Texting Isn’t The Only Thing That Is Against The Law When You’re Driving

texting and driving advice
Written by Max Zachary

In most U.S. states, it’s illegal to text while you’re driving and you know it. But you might also be breaking the law when you use your GPS or glance down to check Waze, says Max Zachary. Here’s why.

aND BRANDpoint — Distracted driving is one of the biggest contributing factors to auto accidents. In most states, texting or talking while behind the wheel is illegal, although bad behaviors are sometimes hard to legislate. Statistics show that more than 11,000 passengers and drivers are killed annually just in California, due to distracting driving behaviors.

The worst part is that distracted driving is on the rise, even with legislation in place to prevent it.

sponsoredAccording to a study by the Office of Traffic Safety, as many as 13 percent of California drivers have been caught texting, talking or otherwise using their cell phone while on the road. That’s up from nine percent in 2015.

The fact is that anytime you take your eyes off the road, you are endangering yourself and those around you. It takes less than five seconds for you to read the average text message. If you are driving at 65 mph, that means you aren’t watching the road for more than 100 yards — the full length of a professional football field. The research shows that on average, most car collisions take less than two seconds to happen. If you are in an accident due to distracted driving, it is important to get the help of San Francisco personal injury attorneys to ensure that you recover for your injuries.

Most people use Bluetooth technology or hands-free equipment to cut down on distracted driving. Using a speakerphone, however, doesn’t always reduce the risk for accidents to occur. If you use earbuds or a communication system in your car, it isn’t any safer than talking on your phone directly. Although drivers have their eyes on the road, their mind isn’t where it should be. Drivers aren’t able to multitask when behind the wheel — if you’ve heard otherwise, that is simply a myth. There is absolutely no way for you to text or make a call while driving that doesn’t pose a risk for you and those around you.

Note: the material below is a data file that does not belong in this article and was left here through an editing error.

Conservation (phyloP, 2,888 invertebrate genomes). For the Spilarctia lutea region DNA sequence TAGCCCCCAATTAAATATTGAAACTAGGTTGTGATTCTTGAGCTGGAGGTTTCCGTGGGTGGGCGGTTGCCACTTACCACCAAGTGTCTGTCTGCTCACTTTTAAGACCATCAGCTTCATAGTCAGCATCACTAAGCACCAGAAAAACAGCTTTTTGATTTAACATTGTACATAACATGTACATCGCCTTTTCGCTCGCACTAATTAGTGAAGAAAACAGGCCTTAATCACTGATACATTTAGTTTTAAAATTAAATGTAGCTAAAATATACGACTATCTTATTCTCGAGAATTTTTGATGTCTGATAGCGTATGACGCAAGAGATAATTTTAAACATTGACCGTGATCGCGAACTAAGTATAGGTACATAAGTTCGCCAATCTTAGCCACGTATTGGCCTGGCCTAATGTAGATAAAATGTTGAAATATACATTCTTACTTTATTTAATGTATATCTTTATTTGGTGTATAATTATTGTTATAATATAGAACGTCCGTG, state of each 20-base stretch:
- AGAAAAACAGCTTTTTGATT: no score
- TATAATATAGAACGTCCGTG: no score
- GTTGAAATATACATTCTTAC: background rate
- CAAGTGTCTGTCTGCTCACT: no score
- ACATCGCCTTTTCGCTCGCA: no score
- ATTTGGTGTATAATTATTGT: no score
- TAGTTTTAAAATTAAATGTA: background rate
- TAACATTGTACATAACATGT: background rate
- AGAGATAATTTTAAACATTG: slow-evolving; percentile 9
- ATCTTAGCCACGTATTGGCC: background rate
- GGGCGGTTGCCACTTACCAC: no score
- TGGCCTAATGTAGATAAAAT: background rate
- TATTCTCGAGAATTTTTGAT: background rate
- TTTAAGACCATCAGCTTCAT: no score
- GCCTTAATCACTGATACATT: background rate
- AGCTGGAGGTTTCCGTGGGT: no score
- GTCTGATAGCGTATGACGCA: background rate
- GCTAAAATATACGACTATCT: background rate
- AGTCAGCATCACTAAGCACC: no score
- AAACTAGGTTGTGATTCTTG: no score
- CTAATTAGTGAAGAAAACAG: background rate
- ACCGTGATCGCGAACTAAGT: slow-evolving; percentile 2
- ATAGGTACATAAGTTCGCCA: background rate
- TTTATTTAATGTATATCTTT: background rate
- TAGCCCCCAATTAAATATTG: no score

In California, it has been illegal to use a phone unless it has Bluetooth or hands-free since 2011. Drivers who are younger than 18 are not allowed to drive while using a cellphone, even if it is hands-free. The only exception is if it is an emergency, but it’s likely you would pull over if there was an emergency situation to tend to.

It is also against the law to text while you are behind the wheel. This includes sending, reading, or writing text messages to anyone while you are driving, unless the phone is equipped with voice command and hands-free technology. The statute was in place well before phone apps became so popular.

So technically it is still legal to go through your playlist, search for nearby restaurants, update your Facebook status or send out a tweet while you are behind the wheel. It is even legal for you to use your GPS and navigation while driving, thanks to a ruling in People v Spriggs.

It is still illegal to operate a vehicle while you are holding a cellphone. A driver must have both hands on the wheel. The only way that you can use a cell phone while you are driving is if you use a hands-free mount that is mounted on the windshield similar to GPS devices, or if it is in the center console. Also, you are only allowed to use navigation systems when you can use voice commands instead of touch screen. If you have to put your fingers on the device, then it is no longer allowed behind the wheel.

Although there are laws about cell phone use, the truth is that there are ways to circumvent most of them if you want to. It is very hard to prove that someone was using their device in an auto accident, but the proof is that distracted driving of any kind is dangerous. If you do it, you are endangering everyone around you. A text message is never as important as your life, which is why it is important to have both eyes on the road and both hands on the wheel to ensure your safety and that of your passengers safety.

For aNewDomain BRANDpoint, I’m Max Zachary.